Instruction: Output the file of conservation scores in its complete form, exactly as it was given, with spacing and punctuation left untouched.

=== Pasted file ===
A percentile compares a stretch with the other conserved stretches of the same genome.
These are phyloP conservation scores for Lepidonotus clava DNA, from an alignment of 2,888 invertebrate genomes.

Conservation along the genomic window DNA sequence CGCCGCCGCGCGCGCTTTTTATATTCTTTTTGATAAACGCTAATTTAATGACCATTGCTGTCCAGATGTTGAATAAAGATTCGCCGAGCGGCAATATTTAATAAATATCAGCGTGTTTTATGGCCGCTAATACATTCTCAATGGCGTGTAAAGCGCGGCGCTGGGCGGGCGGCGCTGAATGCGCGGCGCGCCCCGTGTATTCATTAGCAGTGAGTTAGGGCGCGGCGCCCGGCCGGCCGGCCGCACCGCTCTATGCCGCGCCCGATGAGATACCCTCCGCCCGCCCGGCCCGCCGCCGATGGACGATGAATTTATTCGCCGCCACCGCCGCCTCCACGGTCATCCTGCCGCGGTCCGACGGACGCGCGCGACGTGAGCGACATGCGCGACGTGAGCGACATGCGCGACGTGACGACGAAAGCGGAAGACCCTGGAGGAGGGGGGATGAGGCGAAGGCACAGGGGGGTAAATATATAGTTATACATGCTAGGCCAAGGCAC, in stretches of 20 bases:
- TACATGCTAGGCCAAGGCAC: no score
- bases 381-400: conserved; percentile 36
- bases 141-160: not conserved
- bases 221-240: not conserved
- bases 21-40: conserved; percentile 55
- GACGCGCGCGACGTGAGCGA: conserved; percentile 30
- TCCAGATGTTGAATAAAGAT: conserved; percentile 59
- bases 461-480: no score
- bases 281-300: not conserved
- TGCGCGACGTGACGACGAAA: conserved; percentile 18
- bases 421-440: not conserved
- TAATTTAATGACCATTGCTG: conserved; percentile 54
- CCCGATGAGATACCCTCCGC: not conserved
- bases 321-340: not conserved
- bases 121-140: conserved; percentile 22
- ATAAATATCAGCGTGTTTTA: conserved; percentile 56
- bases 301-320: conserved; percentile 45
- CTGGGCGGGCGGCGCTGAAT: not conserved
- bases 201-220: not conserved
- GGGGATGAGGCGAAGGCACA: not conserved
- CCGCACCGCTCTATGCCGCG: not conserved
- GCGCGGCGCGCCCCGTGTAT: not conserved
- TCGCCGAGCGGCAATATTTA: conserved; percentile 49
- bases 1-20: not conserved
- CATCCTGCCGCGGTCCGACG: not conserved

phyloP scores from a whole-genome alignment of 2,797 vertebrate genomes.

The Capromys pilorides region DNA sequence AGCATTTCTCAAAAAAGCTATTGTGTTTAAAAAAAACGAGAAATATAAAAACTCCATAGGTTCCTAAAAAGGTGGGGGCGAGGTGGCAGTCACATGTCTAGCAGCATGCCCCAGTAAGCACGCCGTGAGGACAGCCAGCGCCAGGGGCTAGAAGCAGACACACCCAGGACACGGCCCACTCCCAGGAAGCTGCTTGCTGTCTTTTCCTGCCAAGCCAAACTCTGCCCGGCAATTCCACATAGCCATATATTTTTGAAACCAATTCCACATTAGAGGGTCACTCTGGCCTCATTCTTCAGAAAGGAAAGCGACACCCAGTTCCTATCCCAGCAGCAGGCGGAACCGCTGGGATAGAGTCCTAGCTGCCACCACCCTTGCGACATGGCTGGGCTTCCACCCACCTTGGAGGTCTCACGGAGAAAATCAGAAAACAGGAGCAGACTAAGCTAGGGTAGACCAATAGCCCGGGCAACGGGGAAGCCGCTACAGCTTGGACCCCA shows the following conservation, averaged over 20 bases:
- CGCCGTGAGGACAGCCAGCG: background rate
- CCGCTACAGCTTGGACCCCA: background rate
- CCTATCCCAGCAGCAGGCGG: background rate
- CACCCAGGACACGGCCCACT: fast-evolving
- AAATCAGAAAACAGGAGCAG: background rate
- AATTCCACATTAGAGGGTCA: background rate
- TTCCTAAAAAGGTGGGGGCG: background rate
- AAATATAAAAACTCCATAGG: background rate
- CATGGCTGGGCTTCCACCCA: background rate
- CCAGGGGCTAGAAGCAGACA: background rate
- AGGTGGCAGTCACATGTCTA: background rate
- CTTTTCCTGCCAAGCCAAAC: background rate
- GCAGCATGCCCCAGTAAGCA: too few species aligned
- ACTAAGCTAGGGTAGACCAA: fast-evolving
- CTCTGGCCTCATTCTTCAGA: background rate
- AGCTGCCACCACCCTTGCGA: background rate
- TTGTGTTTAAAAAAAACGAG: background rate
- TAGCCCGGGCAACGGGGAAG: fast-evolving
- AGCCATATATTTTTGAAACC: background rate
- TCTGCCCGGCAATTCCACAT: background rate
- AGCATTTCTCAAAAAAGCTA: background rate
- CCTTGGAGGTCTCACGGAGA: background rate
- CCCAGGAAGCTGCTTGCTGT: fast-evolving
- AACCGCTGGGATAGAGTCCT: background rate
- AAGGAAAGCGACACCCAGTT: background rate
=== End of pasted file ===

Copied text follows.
A percentile compares a stretch with the other conserved stretches of the same genome.
These are phyloP conservation scores for Lepidonotus clava DNA, from an alignment of 2,888 invertebrate genomes.

Conservation along the genomic window DNA sequence CGCCGCCGCGCGCGCTTTTTATATTCTTTTTGATAAACGCTAATTTAATGACCATTGCTGTCCAGATGTTGAATAAAGATTCGCCGAGCGGCAATATTTAATAAATATCAGCGTGTTTTATGGCCGCTAATACATTCTCAATGGCGTGTAAAGCGCGGCGCTGGGCGGGCGGCGCTGAATGCGCGGCGCGCCCCGTGTATTCATTAGCAGTGAGTTAGGGCGCGGCGCCCGGCCGGCCGGCCGCACCGCTCTATGCCGCGCCCGATGAGATACCCTCCGCCCGCCCGGCCCGCCGCCGATGGACGATGAATTTATTCGCCGCCACCGCCGCCTCCACGGTCATCCTGCCGCGGTCCGACGGACGCGCGCGACGTGAGCGACATGCGCGACGTGAGCGACATGCGCGACGTGACGACGAAAGCGGAAGACCCTGGAGGAGGGGGGATGAGGCGAAGGCACAGGGGGGTAAATATATAGTTATACATGCTAGGCCAAGGCAC, in stretches of 20 bases:
- TACATGCTAGGCCAAGGCAC: no score
- bases 381-400: conserved; percentile 36
- bases 141-160: not conserved
- bases 221-240: not conserved
- bases 21-40: conserved; percentile 55
- GACGCGCGCGACGTGAGCGA: conserved; percentile 30
- TCCAGATGTTGAATAAAGAT: conserved; percentile 59
- bases 461-480: no score
- bases 281-300: not conserved
- TGCGCGACGTGACGACGAAA: conserved; percentile 18
- bases 421-440: not conserved
- TAATTTAATGACCATTGCTG: conserved; percentile 54
- CCCGATGAGATACCCTCCGC: not conserved
- bases 321-340: not conserved
- bases 121-140: conserved; percentile 22
- ATAAATATCAGCGTGTTTTA: conserved; percentile 56
- bases 301-320: conserved; percentile 45
- CTGGGCGGGCGGCGCTGAAT: not conserved
- bases 201-220: not conserved
- GGGGATGAGGCGAAGGCACA: not conserved
- CCGCACCGCTCTATGCCGCG: not conserved
- GCGCGGCGCGCCCCGTGTAT: not conserved
- TCGCCGAGCGGCAATATTTA: conserved; percentile 49
- bases 1-20: not conserved
- CATCCTGCCGCGGTCCGACG: not conserved

phyloP scores from a whole-genome alignment of 2,797 vertebrate genomes.

The Capromys pilorides region DNA sequence AGCATTTCTCAAAAAAGCTATTGTGTTTAAAAAAAACGAGAAATATAAAAACTCCATAGGTTCCTAAAAAGGTGGGGGCGAGGTGGCAGTCACATGTCTAGCAGCATGCCCCAGTAAGCACGCCGTGAGGACAGCCAGCGCCAGGGGCTAGAAGCAGACACACCCAGGACACGGCCCACTCCCAGGAAGCTGCTTGCTGTCTTTTCCTGCCAAGCCAAACTCTGCCCGGCAATTCCACATAGCCATATATTTTTGAAACCAATTCCACATTAGAGGGTCACTCTGGCCTCATTCTTCAGAAAGGAAAGCGACACCCAGTTCCTATCCCAGCAGCAGGCGGAACCGCTGGGATAGAGTCCTAGCTGCCACCACCCTTGCGACATGGCTGGGCTTCCACCCACCTTGGAGGTCTCACGGAGAAAATCAGAAAACAGGAGCAGACTAAGCTAGGGTAGACCAATAGCCCGGGCAACGGGGAAGCCGCTACAGCTTGGACCCCA shows the following conservation, averaged over 20 bases:
- CGCCGTGAGGACAGCCAGCG: background rate
- CCGCTACAGCTTGGACCCCA: background rate
- CCTATCCCAGCAGCAGGCGG: background rate
- CACCCAGGACACGGCCCACT: fast-evolving
- AAATCAGAAAACAGGAGCAG: background rate
- AATTCCACATTAGAGGGTCA: background rate
- TTCCTAAAAAGGTGGGGGCG: background rate
- AAATATAAAAACTCCATAGG: background rate
- CATGGCTGGGCTTCCACCCA: background rate
- CCAGGGGCTAGAAGCAGACA: background rate
- AGGTGGCAGTCACATGTCTA: background rate
- CTTTTCCTGCCAAGCCAAAC: background rate
- GCAGCATGCCCCAGTAAGCA: too few species aligned
- ACTAAGCTAGGGTAGACCAA: fast-evolving
- CTCTGGCCTCATTCTTCAGA: background rate
- AGCTGCCACCACCCTTGCGA: background rate
- TTGTGTTTAAAAAAAACGAG: background rate
- TAGCCCGGGCAACGGGGAAG: fast-evolving
- AGCCATATATTTTTGAAACC: background rate
- TCTGCCCGGCAATTCCACAT: background rate
- AGCATTTCTCAAAAAAGCTA: background rate
- CCTTGGAGGTCTCACGGAGA: background rate
- CCCAGGAAGCTGCTTGCTGT: fast-evolving
- AACCGCTGGGATAGAGTCCT: background rate
- AAGGAAAGCGACACCCAGTT: background rate